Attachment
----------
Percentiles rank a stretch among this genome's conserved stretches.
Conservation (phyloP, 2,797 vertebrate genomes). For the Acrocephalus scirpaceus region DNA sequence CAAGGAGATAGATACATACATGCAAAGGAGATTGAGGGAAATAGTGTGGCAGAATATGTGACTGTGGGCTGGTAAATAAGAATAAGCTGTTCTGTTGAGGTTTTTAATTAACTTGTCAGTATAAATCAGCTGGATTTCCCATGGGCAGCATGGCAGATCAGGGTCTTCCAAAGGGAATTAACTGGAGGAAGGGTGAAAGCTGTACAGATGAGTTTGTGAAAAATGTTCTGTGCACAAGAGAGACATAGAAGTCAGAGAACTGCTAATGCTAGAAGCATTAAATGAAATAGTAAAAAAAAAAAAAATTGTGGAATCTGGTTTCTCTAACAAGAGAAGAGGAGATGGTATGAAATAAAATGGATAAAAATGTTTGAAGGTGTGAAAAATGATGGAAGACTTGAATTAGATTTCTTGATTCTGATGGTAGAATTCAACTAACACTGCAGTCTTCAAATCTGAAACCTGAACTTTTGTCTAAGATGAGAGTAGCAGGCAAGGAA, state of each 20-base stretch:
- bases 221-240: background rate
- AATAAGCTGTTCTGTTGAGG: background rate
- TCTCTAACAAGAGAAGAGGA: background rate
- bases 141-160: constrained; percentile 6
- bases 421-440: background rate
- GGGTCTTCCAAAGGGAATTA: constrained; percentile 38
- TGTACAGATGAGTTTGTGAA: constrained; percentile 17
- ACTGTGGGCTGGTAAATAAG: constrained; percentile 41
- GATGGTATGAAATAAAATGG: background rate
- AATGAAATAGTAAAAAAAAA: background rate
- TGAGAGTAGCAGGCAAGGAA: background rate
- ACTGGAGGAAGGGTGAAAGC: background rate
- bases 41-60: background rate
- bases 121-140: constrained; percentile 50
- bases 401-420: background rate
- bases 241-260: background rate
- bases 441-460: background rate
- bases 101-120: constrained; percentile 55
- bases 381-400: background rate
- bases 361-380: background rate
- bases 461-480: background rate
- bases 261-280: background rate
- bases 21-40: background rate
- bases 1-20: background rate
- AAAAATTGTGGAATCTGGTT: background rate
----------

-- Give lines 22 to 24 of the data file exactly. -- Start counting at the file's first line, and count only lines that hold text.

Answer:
- bases 361-380: background rate
- bases 461-480: background rate
- bases 261-280: background rate